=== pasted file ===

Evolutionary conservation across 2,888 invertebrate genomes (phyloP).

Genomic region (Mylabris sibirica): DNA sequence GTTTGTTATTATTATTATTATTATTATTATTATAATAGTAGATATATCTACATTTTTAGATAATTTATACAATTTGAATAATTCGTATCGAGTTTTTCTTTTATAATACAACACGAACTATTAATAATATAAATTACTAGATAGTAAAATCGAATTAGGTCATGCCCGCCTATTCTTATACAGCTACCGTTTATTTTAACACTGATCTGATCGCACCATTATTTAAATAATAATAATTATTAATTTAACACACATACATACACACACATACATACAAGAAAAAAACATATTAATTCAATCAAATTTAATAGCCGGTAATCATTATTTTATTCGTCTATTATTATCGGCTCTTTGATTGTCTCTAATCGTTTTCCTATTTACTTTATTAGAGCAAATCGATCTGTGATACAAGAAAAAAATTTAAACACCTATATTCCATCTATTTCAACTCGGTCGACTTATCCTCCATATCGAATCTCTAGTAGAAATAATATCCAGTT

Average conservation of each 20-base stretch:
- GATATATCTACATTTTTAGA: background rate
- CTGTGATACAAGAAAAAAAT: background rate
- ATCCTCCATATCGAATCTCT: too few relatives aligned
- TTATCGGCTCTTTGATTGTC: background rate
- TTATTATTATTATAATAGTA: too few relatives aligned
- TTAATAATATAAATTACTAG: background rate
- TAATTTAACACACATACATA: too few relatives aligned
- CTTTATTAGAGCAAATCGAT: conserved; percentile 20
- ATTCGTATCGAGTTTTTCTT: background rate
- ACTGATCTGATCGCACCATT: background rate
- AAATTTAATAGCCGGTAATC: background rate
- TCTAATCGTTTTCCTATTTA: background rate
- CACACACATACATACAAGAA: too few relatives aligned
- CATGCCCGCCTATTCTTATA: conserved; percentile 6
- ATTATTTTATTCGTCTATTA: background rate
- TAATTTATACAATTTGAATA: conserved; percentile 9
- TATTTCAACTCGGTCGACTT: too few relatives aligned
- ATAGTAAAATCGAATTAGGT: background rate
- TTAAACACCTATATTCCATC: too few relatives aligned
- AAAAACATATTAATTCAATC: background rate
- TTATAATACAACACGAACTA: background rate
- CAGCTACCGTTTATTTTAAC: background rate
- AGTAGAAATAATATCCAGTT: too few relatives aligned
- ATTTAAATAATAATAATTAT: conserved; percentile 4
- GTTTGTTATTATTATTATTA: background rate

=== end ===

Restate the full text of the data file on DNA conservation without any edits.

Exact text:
Evolutionary conservation across 2,888 invertebrate genomes (phyloP).

Genomic region (Mylabris sibirica): DNA sequence GTTTGTTATTATTATTATTATTATTATTATTATAATAGTAGATATATCTACATTTTTAGATAATTTATACAATTTGAATAATTCGTATCGAGTTTTTCTTTTATAATACAACACGAACTATTAATAATATAAATTACTAGATAGTAAAATCGAATTAGGTCATGCCCGCCTATTCTTATACAGCTACCGTTTATTTTAACACTGATCTGATCGCACCATTATTTAAATAATAATAATTATTAATTTAACACACATACATACACACACATACATACAAGAAAAAAACATATTAATTCAATCAAATTTAATAGCCGGTAATCATTATTTTATTCGTCTATTATTATCGGCTCTTTGATTGTCTCTAATCGTTTTCCTATTTACTTTATTAGAGCAAATCGATCTGTGATACAAGAAAAAAATTTAAACACCTATATTCCATCTATTTCAACTCGGTCGACTTATCCTCCATATCGAATCTCTAGTAGAAATAATATCCAGTT

Average conservation of each 20-base stretch:
- GATATATCTACATTTTTAGA: background rate
- CTGTGATACAAGAAAAAAAT: background rate
- ATCCTCCATATCGAATCTCT: too few relatives aligned
- TTATCGGCTCTTTGATTGTC: background rate
- TTATTATTATTATAATAGTA: too few relatives aligned
- TTAATAATATAAATTACTAG: background rate
- TAATTTAACACACATACATA: too few relatives aligned
- CTTTATTAGAGCAAATCGAT: conserved; percentile 20
- ATTCGTATCGAGTTTTTCTT: background rate
- ACTGATCTGATCGCACCATT: background rate
- AAATTTAATAGCCGGTAATC: background rate
- TCTAATCGTTTTCCTATTTA: background rate
- CACACACATACATACAAGAA: too few relatives aligned
- CATGCCCGCCTATTCTTATA: conserved; percentile 6
- ATTATTTTATTCGTCTATTA: background rate
- TAATTTATACAATTTGAATA: conserved; percentile 9
- TATTTCAACTCGGTCGACTT: too few relatives aligned
- ATAGTAAAATCGAATTAGGT: background rate
- TTAAACACCTATATTCCATC: too few relatives aligned
- AAAAACATATTAATTCAATC: background rate
- TTATAATACAACACGAACTA: background rate
- CAGCTACCGTTTATTTTAAC: background rate
- AGTAGAAATAATATCCAGTT: too few relatives aligned
- ATTTAAATAATAATAATTAT: conserved; percentile 4
- GTTTGTTATTATTATTATTA: background rate